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Law and CapitalismWhat Corporate Crises Reveal about Legal Systems and Economic Development around the World$
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Curtis J. Milhaupt and Katharina Pistor

Print publication date: 2008

Print ISBN-13: 9780226525273

Published to Chicago Scholarship Online: March 2013

DOI: 10.7208/chicago/9780226525297.001.0001

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The Enron Scandal: Legal Reform and Investor Protection in the United States

The Enron Scandal: Legal Reform and Investor Protection in the United States

Chapter:
(p.47) Three The Enron Scandal: Legal Reform and Investor Protection in the United States
Source:
Law and Capitalism
Publisher:
University of Chicago Press
DOI:10.7208/chicago/9780226525297.003.0004

This chapter discusses the collapse of Enron and its aftermath. Enron's breathtakingly rapid unravelling in 2001 threw a good deal of cold water on the perception that the United States had reached the zenith of legal and corporate governance. This perception had been building throughout the 1990s, propelled in part by the law and finance literature. The chapter opts for a simple rendition of the crisis, because the precise mechanics of Enron's accounting fraud are less important for its purposes than situating the event in the contemporary U.S. market and legal structures. The Enron saga vividly underscores that all market-oriented economies, however highly developed, require constant regulatory recalibration; the legal infrastructure for a capitalist economy is always under construction. The chapter also shows how a decentralized and highly protective legal system helps give rise to and responds to a corporate crisis. The legal response to the Enron debacle and other corporate scandals in the United States in the name of investor protection has proved to be almost as controversial as the underlying events.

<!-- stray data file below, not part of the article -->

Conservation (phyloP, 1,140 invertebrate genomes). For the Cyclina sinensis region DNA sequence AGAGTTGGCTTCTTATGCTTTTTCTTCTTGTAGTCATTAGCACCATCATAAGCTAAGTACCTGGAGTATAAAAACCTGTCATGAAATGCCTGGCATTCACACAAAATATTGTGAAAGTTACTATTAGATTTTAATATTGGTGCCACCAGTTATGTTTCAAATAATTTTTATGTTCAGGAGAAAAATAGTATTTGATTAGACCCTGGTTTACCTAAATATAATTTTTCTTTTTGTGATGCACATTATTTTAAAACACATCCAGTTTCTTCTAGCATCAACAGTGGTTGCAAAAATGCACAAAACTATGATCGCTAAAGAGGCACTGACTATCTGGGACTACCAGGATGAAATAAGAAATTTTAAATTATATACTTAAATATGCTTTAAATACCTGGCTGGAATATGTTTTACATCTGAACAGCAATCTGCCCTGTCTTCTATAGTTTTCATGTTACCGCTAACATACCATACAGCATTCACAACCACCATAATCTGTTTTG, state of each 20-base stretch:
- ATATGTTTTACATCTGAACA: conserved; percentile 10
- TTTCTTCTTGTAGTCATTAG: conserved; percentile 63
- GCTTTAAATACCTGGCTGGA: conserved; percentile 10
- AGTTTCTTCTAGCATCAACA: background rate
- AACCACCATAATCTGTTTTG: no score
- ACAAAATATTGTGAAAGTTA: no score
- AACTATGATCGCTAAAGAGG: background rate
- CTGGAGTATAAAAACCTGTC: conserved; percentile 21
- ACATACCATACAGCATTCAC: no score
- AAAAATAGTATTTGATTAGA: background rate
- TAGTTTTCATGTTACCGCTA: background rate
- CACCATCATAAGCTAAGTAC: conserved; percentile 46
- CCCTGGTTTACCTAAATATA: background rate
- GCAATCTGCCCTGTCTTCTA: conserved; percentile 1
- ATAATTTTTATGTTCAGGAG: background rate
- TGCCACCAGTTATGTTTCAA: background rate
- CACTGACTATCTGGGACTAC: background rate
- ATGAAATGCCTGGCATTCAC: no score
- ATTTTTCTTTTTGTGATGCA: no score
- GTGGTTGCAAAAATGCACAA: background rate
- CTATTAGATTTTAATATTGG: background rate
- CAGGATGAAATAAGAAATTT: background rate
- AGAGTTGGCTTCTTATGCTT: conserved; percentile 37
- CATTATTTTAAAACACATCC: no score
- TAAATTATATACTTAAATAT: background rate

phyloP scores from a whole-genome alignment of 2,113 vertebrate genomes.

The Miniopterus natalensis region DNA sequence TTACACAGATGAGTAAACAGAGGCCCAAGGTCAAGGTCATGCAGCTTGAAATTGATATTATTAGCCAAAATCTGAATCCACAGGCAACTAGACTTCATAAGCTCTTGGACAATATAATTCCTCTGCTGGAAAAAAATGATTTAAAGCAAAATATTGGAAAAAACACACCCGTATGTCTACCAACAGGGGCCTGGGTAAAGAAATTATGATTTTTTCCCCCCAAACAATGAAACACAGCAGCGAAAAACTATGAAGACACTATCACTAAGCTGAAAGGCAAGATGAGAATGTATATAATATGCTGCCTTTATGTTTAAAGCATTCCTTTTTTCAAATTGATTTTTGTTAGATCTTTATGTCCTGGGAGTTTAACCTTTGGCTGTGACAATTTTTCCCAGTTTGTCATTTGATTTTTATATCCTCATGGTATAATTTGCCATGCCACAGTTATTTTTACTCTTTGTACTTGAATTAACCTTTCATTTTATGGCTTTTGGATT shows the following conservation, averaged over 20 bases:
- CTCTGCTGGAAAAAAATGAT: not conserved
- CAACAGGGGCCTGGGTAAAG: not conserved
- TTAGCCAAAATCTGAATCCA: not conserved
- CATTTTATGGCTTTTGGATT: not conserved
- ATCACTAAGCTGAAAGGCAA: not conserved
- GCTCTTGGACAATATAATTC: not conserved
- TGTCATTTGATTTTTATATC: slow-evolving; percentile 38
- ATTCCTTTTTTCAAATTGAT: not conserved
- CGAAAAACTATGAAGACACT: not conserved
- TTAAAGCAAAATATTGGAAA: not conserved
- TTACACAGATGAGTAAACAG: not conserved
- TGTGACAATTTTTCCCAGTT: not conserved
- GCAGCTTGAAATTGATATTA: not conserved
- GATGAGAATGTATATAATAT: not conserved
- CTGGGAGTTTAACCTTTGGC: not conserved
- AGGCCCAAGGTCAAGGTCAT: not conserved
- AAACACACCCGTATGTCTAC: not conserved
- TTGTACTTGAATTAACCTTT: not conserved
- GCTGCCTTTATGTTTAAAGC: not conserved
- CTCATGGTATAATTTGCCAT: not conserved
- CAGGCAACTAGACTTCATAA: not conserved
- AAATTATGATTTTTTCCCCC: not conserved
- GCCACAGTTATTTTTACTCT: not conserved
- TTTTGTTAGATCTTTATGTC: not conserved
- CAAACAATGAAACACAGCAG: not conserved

Keywords:   Enron, United States, corporate governance, accounting fraud, capitalist economy, legal system, corporate scandals, investor protection

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